“I love you,” he said, sounding unsure, afraid, worried.

Instantly, Hannah started to cry. She could feel her heart warm and the butterflies in her stomach come to life. Jake, although not surprised by his girlfriend’s reaction (Hannah literally cries all the time), started to worry when she wouldn’t say anything back and instead continued to weep.

“I wanted to tell you yesterday,” he continued, hoping she would finally respond. “You know, for Valentine’s Day, but I got scared.”

Hannah laughed—an ugly, cry-laugh, but still a laugh. She leaned her head the rest of the way towards him and kissed him, her heart full.

“I love you too,” she said. And she truly did, up until she broke up with him about a year later.—

—It was only about two years ago when I had the conversation with Josh about being a main character, but I had assumed from an early age that I wasn’t one of them. I’ve met many main characters, you must know the ones. The ones who are the loudest, the most fun to be around, the most rememberable, the most interesting. And it was easy to see, I wasn’t any of those things. I was always a side character, and in some cases, I even had the honor of being a secondary character in someone else’s story. The truth of this hurt me; I wanted to be more outgoing and more social and more involved, but then I realized that I didn’t need to be a main character in someone else’s life, I could be my own star in my own life. Just because I might have unimportant roll in other’s lives doesn’t mean I can’t be the leader of my story. All those stories were mine, and I deserve to have the main roll. So, here’s one final story, starring me: Alyssa was born on February 28th, 1998. She was the first daughter of a 30-year mother and a 28 year old father. The couple had been married for 8-ish years but decided to wait this long to finally have a kid, and oh my, was she pretty. Dark eyes, a little patch of dark hair, and a pink, squishy body. She was a canvas of a person, ready to be molded and live her story.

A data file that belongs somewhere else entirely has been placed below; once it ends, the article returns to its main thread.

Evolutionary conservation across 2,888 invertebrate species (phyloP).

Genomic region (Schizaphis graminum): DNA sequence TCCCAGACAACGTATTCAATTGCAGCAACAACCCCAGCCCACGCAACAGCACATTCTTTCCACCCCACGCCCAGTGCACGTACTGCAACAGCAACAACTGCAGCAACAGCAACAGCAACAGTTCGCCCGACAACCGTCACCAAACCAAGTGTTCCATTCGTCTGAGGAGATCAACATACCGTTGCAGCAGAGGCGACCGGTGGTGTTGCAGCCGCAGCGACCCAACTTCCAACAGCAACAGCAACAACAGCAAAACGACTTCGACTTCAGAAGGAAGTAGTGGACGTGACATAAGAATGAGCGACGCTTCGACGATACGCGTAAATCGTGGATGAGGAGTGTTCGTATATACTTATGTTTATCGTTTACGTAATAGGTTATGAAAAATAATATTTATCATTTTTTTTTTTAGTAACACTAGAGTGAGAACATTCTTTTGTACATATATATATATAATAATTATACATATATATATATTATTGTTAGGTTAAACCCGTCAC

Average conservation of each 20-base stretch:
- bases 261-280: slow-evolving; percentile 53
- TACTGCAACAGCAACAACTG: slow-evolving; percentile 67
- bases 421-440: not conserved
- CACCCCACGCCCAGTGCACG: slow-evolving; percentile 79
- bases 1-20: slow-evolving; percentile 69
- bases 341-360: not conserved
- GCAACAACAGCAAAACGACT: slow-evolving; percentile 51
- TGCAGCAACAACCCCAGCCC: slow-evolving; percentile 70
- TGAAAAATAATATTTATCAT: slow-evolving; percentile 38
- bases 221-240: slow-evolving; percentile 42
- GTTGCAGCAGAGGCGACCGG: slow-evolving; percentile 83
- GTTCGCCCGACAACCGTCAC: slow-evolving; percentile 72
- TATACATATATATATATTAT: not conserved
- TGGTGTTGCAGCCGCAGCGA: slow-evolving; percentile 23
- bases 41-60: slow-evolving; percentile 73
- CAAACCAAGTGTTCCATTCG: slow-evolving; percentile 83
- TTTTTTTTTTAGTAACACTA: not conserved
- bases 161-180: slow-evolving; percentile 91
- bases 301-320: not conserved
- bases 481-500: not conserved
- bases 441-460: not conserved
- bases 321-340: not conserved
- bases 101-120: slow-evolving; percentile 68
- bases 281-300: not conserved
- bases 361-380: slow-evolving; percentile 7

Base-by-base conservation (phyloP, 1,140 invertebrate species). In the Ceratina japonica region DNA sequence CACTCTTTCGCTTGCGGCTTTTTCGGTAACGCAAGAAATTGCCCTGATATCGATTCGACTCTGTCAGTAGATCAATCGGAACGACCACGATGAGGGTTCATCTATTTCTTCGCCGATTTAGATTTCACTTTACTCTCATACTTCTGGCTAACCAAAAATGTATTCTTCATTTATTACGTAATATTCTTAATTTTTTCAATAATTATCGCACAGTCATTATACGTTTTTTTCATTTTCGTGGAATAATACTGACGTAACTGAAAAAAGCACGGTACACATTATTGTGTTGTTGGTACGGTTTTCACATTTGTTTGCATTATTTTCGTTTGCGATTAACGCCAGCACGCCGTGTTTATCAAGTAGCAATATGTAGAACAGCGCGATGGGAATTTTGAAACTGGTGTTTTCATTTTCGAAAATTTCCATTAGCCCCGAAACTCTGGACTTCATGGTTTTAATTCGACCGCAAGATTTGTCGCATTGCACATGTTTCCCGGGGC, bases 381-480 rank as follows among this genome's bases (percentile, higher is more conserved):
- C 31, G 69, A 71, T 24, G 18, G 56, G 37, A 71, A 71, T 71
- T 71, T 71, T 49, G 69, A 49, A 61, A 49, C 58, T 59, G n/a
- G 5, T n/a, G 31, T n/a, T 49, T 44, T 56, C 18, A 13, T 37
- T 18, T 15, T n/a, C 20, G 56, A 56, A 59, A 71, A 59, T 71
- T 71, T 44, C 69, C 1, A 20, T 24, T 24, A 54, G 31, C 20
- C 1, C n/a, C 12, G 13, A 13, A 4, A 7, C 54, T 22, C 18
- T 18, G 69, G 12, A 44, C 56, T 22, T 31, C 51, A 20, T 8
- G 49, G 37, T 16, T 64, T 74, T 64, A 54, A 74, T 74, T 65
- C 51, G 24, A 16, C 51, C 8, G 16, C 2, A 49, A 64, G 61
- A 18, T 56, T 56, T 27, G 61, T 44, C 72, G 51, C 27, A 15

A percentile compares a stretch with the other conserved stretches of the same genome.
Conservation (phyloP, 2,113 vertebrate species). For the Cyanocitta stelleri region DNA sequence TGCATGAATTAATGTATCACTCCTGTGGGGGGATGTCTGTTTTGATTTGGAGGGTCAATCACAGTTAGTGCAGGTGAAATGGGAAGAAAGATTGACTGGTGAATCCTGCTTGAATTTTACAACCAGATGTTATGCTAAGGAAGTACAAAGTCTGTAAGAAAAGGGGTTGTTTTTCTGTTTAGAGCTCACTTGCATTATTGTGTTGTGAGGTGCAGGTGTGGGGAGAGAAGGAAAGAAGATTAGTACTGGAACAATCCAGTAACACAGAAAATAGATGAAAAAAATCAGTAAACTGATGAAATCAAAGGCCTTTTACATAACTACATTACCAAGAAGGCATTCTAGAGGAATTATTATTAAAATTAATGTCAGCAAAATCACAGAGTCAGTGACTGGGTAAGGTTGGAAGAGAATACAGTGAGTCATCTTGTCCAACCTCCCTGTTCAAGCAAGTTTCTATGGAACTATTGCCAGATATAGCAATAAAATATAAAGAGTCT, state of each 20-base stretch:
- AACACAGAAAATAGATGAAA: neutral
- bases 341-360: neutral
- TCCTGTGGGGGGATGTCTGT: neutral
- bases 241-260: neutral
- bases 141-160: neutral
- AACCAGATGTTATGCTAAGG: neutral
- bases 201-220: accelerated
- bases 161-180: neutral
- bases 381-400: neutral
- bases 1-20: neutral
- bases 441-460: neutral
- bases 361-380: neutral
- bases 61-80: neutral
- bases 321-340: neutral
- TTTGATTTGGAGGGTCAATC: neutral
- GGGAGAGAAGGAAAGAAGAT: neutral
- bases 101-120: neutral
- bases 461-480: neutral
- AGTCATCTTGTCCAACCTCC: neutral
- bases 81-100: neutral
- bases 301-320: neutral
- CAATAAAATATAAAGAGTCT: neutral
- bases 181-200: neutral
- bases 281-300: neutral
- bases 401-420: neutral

“Hello Alyssa,” the mother cooed. She settled on the name Alyssa after Alyssa Milano, one of her favorite actresses. Following Alyssa’s Milano’s steps, Alyssa would also be pretty successful, and eventually go off to college, like any parent would wish, where she’ll write the following things to end her autobiography:

I am Alyssa. I am a Pisces. I am a feminist. I like playing video games and I like writing. I drive a blue 2011 Kia Soul, named Tia the Kia. I like coffee flavored ice cream but not actual coffee. I am pansexual. Paramore is my favorite band. I love Arby’s mozzarella sticks. I am a protagonist.